EATING cheese and meat daily slashes your chance of early death by a quarter, a major study says. It suggests we can consume around twice as much as recommended now.
Leading doctors said the findings challenged “conventional thinking” on healthy diet.
The report flies in the face of claims that a vegan diet is healthiest.
Scientists quizzed more than 218,000 people on food consumption in 52 countries. Those eating most dairy and red meat saw their chance of early death fall by a quarter and fatal heart attack 22 per cent.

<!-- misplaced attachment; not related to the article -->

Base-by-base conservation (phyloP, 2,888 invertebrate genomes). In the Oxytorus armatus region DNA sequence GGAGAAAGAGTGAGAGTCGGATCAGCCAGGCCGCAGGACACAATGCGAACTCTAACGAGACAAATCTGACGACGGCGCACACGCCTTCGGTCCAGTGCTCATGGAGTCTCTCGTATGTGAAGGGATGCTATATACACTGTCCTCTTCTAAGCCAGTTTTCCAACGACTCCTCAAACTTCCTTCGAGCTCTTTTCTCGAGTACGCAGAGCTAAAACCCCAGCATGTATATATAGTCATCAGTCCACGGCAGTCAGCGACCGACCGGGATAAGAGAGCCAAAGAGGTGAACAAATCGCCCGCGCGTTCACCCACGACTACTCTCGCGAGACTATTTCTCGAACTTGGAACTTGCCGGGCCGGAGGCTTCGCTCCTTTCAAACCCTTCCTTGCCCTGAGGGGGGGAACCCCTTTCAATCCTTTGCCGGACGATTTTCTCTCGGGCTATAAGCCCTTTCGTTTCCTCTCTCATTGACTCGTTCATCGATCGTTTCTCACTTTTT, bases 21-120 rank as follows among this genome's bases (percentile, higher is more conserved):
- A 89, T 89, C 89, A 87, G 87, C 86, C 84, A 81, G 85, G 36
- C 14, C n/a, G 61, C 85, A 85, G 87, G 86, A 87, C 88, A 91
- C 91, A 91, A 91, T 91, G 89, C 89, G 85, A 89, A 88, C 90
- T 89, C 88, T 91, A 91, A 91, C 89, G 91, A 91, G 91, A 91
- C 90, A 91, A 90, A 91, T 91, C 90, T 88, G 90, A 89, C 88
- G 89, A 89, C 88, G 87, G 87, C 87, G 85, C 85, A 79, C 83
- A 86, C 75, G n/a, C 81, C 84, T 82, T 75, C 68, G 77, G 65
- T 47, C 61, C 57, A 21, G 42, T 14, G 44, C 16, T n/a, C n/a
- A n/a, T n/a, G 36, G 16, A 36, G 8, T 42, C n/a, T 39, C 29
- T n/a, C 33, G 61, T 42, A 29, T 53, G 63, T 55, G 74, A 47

Experts claim trying to warn people off butter and steak is counterproductive because they end up eating white bread and sugar instead, which is more harmful.
Researcher Prof. Salim Yusuf, of Canada’s McMaster University, which carried out the study, said: “Our results show dairy products and meat are beneficial for heart health and longevity. This differs from current dietary advice.”
National Health guidance in the UK says dairy should make up 8% of an adult’s daily calorie intake—around a pot of yoghurt or two slices of cheese. And officials advise no more than 70g of red meat, such as beef.
But the new research, presented at the world’s biggest gathering of cardiologists, found those on three portions of dairy and 120g of unprocessed red meat fared best. Eating white meat such as chicken and turkey had a similar benefit, experts said.